Friday, October 11, 2002

nature of the news
question (14 of 100)

While waiting for my meeting with Jason and the people at Yehey, I had coffee at the Serendipity Lounge at the Discovery Suites, one of favorite places to unwind or hold meetings. It’s on the 22nd floor of the hotel and, apart from having a great view, is cozy enough to hold discussions in.

Anyway, I picked up a copy of the Philippine Star and was gratified to see one of the print ads we made, dominating a page (almost as good as a full page and less expensive). Anyway, a lot was made of our Lady President’s comment on getting “plenty” of sex, including a quotation from the First Gentleman that he has sex three times a day (the cynical follow-up question would be “With whom?”).

Gabriela, the vocal feminist movement, nailed her to the cross stating that her disclosure was insulting to women and in poor taste. Perhaps they don’t get enough themselves, who knows.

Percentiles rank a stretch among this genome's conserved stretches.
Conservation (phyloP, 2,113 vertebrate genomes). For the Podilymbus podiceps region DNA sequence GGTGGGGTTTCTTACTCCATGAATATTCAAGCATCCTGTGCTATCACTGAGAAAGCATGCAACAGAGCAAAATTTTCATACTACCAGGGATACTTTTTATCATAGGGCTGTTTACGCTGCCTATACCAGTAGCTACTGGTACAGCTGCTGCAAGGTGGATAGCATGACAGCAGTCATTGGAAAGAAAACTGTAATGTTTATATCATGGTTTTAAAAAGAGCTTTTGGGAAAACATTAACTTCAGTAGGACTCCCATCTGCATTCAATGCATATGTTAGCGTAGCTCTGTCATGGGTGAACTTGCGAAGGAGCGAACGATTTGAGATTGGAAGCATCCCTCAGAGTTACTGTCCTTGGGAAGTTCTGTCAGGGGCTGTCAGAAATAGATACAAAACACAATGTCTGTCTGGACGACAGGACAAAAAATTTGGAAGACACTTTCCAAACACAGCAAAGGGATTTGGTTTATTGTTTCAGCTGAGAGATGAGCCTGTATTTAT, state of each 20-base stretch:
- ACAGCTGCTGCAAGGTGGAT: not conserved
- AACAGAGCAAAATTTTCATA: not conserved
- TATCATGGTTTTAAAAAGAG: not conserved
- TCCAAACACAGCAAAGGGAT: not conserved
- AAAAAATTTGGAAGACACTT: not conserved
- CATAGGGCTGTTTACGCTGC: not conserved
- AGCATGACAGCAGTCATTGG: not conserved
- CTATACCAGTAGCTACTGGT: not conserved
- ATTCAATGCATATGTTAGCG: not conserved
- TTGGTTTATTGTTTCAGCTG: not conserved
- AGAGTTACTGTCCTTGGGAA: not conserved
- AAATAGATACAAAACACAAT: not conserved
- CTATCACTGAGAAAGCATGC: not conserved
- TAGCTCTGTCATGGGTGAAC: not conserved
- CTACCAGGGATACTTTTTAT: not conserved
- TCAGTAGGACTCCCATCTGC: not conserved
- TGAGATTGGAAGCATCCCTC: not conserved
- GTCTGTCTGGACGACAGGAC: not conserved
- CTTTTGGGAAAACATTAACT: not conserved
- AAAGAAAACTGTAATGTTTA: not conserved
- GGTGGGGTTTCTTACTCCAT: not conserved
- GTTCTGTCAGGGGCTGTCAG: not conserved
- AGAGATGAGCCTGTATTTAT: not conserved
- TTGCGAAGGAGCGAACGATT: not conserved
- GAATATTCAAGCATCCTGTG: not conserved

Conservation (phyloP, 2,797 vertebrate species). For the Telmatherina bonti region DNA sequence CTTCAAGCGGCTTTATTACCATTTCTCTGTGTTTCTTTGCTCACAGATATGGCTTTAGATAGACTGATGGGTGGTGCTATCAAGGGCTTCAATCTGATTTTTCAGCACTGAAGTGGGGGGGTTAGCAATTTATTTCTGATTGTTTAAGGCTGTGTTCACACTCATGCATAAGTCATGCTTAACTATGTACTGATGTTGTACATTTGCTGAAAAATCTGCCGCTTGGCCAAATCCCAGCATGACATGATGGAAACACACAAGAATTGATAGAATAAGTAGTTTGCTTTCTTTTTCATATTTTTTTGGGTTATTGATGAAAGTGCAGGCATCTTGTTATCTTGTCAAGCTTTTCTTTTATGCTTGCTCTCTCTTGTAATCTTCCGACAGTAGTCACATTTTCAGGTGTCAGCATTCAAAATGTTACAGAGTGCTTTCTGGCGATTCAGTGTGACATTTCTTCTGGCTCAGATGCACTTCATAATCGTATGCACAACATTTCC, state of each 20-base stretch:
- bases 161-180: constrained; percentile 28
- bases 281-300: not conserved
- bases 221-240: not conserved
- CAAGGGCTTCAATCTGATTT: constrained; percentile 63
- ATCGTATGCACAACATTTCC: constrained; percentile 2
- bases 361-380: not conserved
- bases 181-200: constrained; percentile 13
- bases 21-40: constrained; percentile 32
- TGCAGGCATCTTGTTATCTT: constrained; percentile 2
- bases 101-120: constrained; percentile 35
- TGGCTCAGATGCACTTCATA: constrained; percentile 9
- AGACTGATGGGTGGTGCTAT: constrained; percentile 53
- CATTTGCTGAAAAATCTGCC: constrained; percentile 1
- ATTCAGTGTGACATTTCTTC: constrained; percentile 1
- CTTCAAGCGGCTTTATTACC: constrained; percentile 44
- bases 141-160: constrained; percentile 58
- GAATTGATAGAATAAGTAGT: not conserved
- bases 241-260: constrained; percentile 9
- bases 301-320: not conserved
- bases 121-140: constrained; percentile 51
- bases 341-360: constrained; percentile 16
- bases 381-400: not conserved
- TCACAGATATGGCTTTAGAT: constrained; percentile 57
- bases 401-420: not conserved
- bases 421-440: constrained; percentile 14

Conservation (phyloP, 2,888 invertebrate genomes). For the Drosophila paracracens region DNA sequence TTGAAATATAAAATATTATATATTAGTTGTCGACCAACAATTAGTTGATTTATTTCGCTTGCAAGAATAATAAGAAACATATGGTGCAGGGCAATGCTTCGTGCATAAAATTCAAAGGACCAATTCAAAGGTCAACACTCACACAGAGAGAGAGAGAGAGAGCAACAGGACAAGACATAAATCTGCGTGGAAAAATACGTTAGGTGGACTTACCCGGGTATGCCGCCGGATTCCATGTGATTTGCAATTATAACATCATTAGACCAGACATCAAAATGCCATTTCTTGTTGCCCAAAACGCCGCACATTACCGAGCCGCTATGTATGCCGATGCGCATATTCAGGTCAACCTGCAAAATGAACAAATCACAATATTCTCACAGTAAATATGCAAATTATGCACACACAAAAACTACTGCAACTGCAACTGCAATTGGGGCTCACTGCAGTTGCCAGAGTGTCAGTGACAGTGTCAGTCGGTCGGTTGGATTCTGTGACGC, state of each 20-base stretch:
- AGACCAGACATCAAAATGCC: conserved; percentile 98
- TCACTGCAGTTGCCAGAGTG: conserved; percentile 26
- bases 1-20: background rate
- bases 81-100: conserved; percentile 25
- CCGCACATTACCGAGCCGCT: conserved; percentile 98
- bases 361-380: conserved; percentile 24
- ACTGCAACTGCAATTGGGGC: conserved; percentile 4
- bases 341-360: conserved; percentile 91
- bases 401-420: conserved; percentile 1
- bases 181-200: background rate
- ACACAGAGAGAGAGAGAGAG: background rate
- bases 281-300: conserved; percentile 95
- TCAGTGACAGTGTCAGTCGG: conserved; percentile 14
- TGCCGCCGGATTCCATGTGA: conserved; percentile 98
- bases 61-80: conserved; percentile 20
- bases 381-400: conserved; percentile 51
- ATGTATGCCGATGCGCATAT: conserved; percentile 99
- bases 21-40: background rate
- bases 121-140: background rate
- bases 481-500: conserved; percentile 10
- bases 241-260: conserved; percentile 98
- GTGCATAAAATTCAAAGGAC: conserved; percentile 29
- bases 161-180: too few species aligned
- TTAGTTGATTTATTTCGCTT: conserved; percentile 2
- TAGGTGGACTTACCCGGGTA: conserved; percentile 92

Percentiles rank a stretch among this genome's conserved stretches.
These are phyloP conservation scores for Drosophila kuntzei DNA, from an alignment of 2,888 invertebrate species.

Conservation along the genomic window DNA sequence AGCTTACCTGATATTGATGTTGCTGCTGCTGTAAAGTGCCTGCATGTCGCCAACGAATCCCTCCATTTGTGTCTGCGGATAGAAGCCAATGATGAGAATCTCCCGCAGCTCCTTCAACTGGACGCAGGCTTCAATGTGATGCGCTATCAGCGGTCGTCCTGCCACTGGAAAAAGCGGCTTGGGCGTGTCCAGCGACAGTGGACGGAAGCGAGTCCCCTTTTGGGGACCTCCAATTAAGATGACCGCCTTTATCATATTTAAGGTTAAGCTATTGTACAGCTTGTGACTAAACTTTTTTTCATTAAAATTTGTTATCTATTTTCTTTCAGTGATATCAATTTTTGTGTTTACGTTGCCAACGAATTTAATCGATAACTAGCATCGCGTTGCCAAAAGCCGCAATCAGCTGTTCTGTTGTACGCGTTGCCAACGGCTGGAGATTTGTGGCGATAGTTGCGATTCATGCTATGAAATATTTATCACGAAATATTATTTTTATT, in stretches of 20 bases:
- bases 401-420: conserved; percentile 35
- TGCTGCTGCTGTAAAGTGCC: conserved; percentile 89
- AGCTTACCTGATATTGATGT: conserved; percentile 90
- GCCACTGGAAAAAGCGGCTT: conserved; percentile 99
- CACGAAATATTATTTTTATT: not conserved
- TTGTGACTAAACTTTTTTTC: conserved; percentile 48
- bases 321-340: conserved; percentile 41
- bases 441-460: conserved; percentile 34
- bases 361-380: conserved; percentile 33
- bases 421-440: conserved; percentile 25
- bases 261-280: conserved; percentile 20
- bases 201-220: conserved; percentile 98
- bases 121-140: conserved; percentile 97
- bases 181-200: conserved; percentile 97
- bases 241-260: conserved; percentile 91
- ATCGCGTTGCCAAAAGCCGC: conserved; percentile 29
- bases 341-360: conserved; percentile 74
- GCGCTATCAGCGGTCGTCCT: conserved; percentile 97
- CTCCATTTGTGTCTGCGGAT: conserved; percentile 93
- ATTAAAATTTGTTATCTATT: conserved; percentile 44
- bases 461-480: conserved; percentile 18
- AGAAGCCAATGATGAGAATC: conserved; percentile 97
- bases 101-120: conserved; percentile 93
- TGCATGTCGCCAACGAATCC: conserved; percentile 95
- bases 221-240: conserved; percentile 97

The rest of the news was uniformly bad: bombings in the South, the horrendous exchange rate, fighting among the politicians, and various lawsuits.

It’s hard to enjoy coffee when most of what you read is unappetizing.

Someone once told me that it wouldn’t quite be a newspaper if all it printed was good news. Well, another friend is thinking of putting up a paper that does just that, so I guess we’ll see if the observation holds true.

Q: Are we hardwired to delight in horror, scandal and the unsightly? Must the nature of the news titillate, shock or disgust to attract our attention? Or can we teach our hearts to be gladdened by less-earthshaking news of a positive nature?

A: I am as guilty of the next person. When I pick up a paper or go to a news site, I find myself looking for a degree of bad news. But I also look for things that interest me, and invariably these are the odd little things, not necessarily good news, but stuff that pricks my brain.

Would I buy a newspaper that published only good news? Honestly, probably not. The cynic in me suspects that despite its truth in terms of actually occurring, I’d consider it escapist fare.

Can I change my mind? Sure, if the good news is written in an engaging way that does not reek of saccharine feel-good fuddy-duddyness.



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